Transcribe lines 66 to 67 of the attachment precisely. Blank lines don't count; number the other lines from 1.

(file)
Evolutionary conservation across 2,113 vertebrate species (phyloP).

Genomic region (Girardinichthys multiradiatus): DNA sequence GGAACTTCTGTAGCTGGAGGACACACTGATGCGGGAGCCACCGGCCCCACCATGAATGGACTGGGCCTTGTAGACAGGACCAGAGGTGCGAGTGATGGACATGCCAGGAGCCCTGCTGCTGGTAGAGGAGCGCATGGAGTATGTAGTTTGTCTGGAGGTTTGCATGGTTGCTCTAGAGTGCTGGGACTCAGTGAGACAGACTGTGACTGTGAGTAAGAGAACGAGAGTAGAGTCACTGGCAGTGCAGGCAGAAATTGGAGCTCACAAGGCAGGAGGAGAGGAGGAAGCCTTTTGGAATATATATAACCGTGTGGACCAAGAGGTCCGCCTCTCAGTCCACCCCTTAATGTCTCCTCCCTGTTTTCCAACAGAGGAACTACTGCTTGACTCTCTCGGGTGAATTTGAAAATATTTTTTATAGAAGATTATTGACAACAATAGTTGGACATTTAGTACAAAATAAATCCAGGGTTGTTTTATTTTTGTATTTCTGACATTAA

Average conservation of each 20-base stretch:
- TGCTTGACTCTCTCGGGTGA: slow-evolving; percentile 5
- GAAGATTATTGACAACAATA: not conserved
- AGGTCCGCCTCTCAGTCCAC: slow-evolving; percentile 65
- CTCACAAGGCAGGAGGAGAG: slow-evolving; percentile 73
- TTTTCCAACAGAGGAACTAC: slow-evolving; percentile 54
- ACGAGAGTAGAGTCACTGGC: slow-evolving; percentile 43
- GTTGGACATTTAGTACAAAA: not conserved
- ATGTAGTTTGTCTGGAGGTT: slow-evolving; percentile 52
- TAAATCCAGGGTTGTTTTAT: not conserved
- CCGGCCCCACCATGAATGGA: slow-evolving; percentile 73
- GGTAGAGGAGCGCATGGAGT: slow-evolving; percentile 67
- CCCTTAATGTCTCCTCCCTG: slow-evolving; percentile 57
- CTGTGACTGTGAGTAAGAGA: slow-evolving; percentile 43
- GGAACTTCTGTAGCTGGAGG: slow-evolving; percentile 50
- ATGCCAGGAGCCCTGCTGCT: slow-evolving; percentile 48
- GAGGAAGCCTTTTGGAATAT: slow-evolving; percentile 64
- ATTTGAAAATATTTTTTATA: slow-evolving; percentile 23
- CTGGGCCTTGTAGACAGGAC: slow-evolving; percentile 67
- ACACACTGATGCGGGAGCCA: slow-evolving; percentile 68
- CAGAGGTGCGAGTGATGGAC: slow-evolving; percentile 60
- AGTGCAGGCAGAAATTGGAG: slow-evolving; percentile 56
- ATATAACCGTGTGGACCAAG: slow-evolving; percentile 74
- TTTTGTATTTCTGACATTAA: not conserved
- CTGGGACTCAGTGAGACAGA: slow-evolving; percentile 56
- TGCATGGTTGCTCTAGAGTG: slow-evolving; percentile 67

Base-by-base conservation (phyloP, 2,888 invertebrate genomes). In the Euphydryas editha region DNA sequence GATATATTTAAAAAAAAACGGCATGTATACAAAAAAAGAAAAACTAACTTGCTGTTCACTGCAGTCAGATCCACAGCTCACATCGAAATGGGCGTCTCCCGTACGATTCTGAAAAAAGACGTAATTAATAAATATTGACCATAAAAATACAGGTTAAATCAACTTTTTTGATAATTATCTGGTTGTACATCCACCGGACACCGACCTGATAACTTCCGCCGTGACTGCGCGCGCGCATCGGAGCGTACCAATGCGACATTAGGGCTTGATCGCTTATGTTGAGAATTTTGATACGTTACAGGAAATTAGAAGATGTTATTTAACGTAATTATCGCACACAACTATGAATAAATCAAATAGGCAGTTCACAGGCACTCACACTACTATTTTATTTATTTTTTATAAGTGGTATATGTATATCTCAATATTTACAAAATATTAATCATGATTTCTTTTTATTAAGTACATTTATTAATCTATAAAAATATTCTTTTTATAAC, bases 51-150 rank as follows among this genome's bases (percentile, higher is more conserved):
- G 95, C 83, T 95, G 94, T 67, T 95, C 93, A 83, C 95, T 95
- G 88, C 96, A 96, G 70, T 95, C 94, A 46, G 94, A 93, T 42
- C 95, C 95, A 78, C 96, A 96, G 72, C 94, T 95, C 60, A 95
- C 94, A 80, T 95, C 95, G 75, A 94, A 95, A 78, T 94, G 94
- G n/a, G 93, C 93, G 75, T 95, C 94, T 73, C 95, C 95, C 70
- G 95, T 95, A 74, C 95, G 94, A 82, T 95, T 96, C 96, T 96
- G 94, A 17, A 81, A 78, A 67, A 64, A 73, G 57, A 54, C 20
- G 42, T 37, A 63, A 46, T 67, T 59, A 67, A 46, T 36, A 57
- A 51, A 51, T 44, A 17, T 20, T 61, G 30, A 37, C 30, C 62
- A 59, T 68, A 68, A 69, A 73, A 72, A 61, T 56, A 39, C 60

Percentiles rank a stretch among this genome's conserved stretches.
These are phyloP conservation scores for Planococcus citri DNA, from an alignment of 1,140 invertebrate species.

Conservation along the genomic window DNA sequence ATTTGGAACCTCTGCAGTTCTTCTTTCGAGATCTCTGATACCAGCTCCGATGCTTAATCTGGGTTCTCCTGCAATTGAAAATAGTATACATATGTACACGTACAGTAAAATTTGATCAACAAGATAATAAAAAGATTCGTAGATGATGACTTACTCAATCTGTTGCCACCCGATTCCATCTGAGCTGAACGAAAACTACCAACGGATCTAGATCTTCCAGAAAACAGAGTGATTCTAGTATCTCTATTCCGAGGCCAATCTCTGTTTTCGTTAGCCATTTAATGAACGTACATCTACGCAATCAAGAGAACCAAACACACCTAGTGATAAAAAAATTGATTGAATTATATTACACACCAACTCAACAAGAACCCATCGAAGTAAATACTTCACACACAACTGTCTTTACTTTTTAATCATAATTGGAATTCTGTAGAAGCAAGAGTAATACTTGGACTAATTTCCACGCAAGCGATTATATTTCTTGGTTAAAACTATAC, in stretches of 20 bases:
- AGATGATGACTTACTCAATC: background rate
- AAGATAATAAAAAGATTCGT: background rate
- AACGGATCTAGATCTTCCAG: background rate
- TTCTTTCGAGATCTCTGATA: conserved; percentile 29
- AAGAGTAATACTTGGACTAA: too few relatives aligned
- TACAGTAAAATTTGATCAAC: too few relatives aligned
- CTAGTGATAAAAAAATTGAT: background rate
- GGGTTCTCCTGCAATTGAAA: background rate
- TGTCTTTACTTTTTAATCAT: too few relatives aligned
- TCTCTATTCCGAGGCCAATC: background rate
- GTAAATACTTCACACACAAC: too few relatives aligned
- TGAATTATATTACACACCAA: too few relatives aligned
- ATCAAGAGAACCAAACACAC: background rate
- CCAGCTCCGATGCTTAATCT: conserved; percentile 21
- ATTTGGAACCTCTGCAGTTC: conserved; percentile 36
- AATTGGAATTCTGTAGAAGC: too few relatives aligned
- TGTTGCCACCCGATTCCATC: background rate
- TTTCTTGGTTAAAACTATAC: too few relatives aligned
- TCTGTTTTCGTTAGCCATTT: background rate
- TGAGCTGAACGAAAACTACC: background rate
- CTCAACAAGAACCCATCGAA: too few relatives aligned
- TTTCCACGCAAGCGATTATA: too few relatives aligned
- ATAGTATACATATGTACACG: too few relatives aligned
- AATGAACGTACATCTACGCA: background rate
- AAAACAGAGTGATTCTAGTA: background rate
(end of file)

- AATGAACGTACATCTACGCA: background rate
- AAAACAGAGTGATTCTAGTA: background rate